“I want to congratulate the D.C. Public Schools and the Washington Teachers Union upon reaching a tentative agreement in their contract negotiations. This is an agreement that puts D.C. schoolchildren first and treats teachers with the respect they deserve. The administration and the union are clearly taking teaching and learning very seriously. Their ability to work together through some very difficult issues and in these trying economic times is a credit to both parties.”
That was the statement from USDE boss Arne Duncan when the tentative deal was announced between the DC schools and the DC union.
As a local union leader and someone who has been on the union’s negotiating team for more than half a dozen contracts, I’m a devoted advocate of collective bargaining.
But as an amateur poker player, I also believe in waiting until you leave the table before you count your money.
The negotiations between DC schools’ boss Michelle Rhee and the DC teachers union have gone on for two years. To reach a tentative agreement it was necessary for big names to intervene. Randi Weingarten, AFT president came in on the union side. Former Baltimore Mayor Kurt Shmoke was brought in. Rhee hired a PR firm to clean up her battered image, and she had to pull back on some of her more provocative teacher bashing of her early tenure.
Reported the Washington Post:
The proposed pact, which must be ratified by union members and approved by the D.C. Council, provides teacher salary increases of more than 20 percent over five years, with much of it paid for through an unusual arrangement with a group of private foundations that have pledged to donate $64.5 million.
What Rhee didn’t get was the power to carry out the most draconian parts of her early agenda. And the union is still there, much to her disappointment.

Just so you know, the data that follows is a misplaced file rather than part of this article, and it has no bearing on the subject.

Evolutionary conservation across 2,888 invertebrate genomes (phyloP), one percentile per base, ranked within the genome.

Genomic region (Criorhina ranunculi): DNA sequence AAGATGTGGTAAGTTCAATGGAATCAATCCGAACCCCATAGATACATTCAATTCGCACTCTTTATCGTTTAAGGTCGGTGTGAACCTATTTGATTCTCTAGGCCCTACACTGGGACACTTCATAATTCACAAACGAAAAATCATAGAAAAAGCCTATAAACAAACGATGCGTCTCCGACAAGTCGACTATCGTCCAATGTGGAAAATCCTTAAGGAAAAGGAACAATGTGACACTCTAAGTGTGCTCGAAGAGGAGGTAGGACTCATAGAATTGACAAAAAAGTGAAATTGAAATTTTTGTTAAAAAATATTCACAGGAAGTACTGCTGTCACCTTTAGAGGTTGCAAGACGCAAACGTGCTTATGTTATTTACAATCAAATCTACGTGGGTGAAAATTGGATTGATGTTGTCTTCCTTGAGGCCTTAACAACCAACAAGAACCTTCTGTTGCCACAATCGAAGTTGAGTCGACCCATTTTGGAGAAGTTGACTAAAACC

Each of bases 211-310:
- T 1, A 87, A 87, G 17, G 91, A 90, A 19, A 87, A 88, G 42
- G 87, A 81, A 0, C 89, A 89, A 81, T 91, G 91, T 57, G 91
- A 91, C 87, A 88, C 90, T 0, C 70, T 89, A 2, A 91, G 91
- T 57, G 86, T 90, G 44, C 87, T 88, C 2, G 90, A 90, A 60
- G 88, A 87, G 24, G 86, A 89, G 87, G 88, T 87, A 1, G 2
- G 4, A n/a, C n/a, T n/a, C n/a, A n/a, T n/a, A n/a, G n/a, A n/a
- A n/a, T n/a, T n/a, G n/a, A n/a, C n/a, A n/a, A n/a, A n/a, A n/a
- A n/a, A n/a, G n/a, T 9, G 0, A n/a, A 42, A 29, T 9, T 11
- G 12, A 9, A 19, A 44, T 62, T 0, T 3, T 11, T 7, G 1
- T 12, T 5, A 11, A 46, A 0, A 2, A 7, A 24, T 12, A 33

But if I were Arne, I would have waited until the members had their say. They may approve the deal. They may not.
There will be time enough when the dealing’s done.
Michelle Rhee accused the teachers she fired of being child molesters. No names. No evidence. Just a slanderous, vile accusation made against a whole group of teachers.
Now she’s being called out.
Even the usually fawning Washington Post is troubled, although they feel the need to balance their criticism of Rhee’s slander with an attack on the teachers’ union.
The Washington Teachers Union has called on Ms. Rhee to apologize. Certainly she owes an apology to the dedicated teachers her words may have inadvertently hurt, but so does the union for its hand in enabling some of these unfit teachers to stay in the classroom.
The contract talks between DC’s school boss Michelle Rhee and the DC teachers union have now been going on for two years.
Following the firing of 266 employees without warning, consultation and believable explanation, negotiations are at a standstill.
Union leaders said the layoffs, which included 266 teachers and support staff members, came without warning despite long hours at the table through the spring and summer. They also said they do not believe Rhee’s explanation for the reductions, especially after the hiring of 934 new teachers for this school year. It strongly suggests that the budget crisis was contrived to weaken the union and force out older or outspoken instructors, they said.
“There is no trust right now,” said Randi Weingarten, president of the American Federation of Teachers, the 1.4 million-member parent organization of the Washington Teachers’ Union. She described the Sept. 21 meeting, an evening session in Rhee’s office that broke up after midnight, as a “rancorous, cantankerous and stressful” discussion of the cuts.